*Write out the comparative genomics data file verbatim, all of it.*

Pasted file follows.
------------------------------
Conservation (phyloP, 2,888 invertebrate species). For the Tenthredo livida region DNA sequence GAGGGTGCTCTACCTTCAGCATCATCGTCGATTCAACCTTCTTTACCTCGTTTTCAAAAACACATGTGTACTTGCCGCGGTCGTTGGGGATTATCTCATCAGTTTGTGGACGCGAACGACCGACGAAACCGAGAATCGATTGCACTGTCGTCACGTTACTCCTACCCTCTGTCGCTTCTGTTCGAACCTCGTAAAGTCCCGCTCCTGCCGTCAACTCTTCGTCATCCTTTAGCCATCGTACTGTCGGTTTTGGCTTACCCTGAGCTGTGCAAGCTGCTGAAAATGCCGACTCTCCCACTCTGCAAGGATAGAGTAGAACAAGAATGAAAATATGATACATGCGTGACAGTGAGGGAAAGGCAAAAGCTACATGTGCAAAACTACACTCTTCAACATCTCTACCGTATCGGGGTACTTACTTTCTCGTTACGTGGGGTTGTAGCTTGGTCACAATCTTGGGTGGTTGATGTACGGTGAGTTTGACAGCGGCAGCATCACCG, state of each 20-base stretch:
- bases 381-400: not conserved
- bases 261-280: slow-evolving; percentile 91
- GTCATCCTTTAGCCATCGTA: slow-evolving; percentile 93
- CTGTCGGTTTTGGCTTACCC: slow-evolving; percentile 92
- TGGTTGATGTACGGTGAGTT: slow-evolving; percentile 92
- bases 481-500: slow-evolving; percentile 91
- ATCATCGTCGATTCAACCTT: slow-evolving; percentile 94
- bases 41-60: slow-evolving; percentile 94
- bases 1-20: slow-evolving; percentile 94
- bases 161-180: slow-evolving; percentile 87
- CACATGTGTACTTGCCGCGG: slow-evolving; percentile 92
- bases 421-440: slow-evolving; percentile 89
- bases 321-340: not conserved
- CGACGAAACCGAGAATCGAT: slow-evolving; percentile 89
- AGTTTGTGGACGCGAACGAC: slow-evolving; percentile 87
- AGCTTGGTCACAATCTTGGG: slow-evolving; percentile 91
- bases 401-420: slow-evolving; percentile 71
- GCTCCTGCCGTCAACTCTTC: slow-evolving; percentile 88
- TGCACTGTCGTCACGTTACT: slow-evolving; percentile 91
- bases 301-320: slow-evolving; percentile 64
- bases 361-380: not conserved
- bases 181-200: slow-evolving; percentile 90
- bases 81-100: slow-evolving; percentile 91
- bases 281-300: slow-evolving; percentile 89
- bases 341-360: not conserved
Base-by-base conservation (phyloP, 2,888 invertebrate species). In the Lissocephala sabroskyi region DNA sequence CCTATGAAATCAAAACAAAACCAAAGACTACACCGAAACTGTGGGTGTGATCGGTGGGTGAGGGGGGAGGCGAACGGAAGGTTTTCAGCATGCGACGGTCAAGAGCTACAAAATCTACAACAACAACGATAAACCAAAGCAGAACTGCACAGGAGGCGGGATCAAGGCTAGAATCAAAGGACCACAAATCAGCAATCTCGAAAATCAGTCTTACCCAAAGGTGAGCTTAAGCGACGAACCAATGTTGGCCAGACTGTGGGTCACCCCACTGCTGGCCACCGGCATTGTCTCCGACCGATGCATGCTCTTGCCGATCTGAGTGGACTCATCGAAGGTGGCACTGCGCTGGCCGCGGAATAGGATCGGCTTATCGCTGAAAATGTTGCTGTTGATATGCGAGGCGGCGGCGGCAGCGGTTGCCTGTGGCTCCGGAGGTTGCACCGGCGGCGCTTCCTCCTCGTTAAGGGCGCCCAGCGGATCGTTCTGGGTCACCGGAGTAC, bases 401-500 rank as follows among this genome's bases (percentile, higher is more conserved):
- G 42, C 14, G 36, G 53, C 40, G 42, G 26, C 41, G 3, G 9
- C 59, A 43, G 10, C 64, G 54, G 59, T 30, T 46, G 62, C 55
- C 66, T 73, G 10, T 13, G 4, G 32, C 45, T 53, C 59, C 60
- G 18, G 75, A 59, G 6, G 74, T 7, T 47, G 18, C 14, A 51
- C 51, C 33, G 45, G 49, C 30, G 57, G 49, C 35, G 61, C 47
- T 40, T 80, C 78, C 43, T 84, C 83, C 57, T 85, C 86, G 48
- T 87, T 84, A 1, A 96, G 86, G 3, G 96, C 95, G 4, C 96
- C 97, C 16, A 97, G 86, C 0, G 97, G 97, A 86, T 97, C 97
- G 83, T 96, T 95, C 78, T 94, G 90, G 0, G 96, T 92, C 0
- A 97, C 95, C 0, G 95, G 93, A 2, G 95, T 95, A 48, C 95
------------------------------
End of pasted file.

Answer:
Conservation (phyloP, 2,888 invertebrate species). For the Tenthredo livida region DNA sequence GAGGGTGCTCTACCTTCAGCATCATCGTCGATTCAACCTTCTTTACCTCGTTTTCAAAAACACATGTGTACTTGCCGCGGTCGTTGGGGATTATCTCATCAGTTTGTGGACGCGAACGACCGACGAAACCGAGAATCGATTGCACTGTCGTCACGTTACTCCTACCCTCTGTCGCTTCTGTTCGAACCTCGTAAAGTCCCGCTCCTGCCGTCAACTCTTCGTCATCCTTTAGCCATCGTACTGTCGGTTTTGGCTTACCCTGAGCTGTGCAAGCTGCTGAAAATGCCGACTCTCCCACTCTGCAAGGATAGAGTAGAACAAGAATGAAAATATGATACATGCGTGACAGTGAGGGAAAGGCAAAAGCTACATGTGCAAAACTACACTCTTCAACATCTCTACCGTATCGGGGTACTTACTTTCTCGTTACGTGGGGTTGTAGCTTGGTCACAATCTTGGGTGGTTGATGTACGGTGAGTTTGACAGCGGCAGCATCACCG, state of each 20-base stretch:
- bases 381-400: not conserved
- bases 261-280: slow-evolving; percentile 91
- GTCATCCTTTAGCCATCGTA: slow-evolving; percentile 93
- CTGTCGGTTTTGGCTTACCC: slow-evolving; percentile 92
- TGGTTGATGTACGGTGAGTT: slow-evolving; percentile 92
- bases 481-500: slow-evolving; percentile 91
- ATCATCGTCGATTCAACCTT: slow-evolving; percentile 94
- bases 41-60: slow-evolving; percentile 94
- bases 1-20: slow-evolving; percentile 94
- bases 161-180: slow-evolving; percentile 87
- CACATGTGTACTTGCCGCGG: slow-evolving; percentile 92
- bases 421-440: slow-evolving; percentile 89
- bases 321-340: not conserved
- CGACGAAACCGAGAATCGAT: slow-evolving; percentile 89
- AGTTTGTGGACGCGAACGAC: slow-evolving; percentile 87
- AGCTTGGTCACAATCTTGGG: slow-evolving; percentile 91
- bases 401-420: slow-evolving; percentile 71
- GCTCCTGCCGTCAACTCTTC: slow-evolving; percentile 88
- TGCACTGTCGTCACGTTACT: slow-evolving; percentile 91
- bases 301-320: slow-evolving; percentile 64
- bases 361-380: not conserved
- bases 181-200: slow-evolving; percentile 90
- bases 81-100: slow-evolving; percentile 91
- bases 281-300: slow-evolving; percentile 89
- bases 341-360: not conserved
Base-by-base conservation (phyloP, 2,888 invertebrate species). In the Lissocephala sabroskyi region DNA sequence CCTATGAAATCAAAACAAAACCAAAGACTACACCGAAACTGTGGGTGTGATCGGTGGGTGAGGGGGGAGGCGAACGGAAGGTTTTCAGCATGCGACGGTCAAGAGCTACAAAATCTACAACAACAACGATAAACCAAAGCAGAACTGCACAGGAGGCGGGATCAAGGCTAGAATCAAAGGACCACAAATCAGCAATCTCGAAAATCAGTCTTACCCAAAGGTGAGCTTAAGCGACGAACCAATGTTGGCCAGACTGTGGGTCACCCCACTGCTGGCCACCGGCATTGTCTCCGACCGATGCATGCTCTTGCCGATCTGAGTGGACTCATCGAAGGTGGCACTGCGCTGGCCGCGGAATAGGATCGGCTTATCGCTGAAAATGTTGCTGTTGATATGCGAGGCGGCGGCGGCAGCGGTTGCCTGTGGCTCCGGAGGTTGCACCGGCGGCGCTTCCTCCTCGTTAAGGGCGCCCAGCGGATCGTTCTGGGTCACCGGAGTAC, bases 401-500 rank as follows among this genome's bases (percentile, higher is more conserved):
- G 42, C 14, G 36, G 53, C 40, G 42, G 26, C 41, G 3, G 9
- C 59, A 43, G 10, C 64, G 54, G 59, T 30, T 46, G 62, C 55
- C 66, T 73, G 10, T 13, G 4, G 32, C 45, T 53, C 59, C 60
- G 18, G 75, A 59, G 6, G 74, T 7, T 47, G 18, C 14, A 51
- C 51, C 33, G 45, G 49, C 30, G 57, G 49, C 35, G 61, C 47
- T 40, T 80, C 78, C 43, T 84, C 83, C 57, T 85, C 86, G 48
- T 87, T 84, A 1, A 96, G 86, G 3, G 96, C 95, G 4, C 96
- C 97, C 16, A 97, G 86, C 0, G 97, G 97, A 86, T 97, C 97
- G 83, T 96, T 95, C 78, T 94, G 90, G 0, G 96, T 92, C 0
- A 97, C 95, C 0, G 95, G 93, A 2, G 95, T 95, A 48, C 95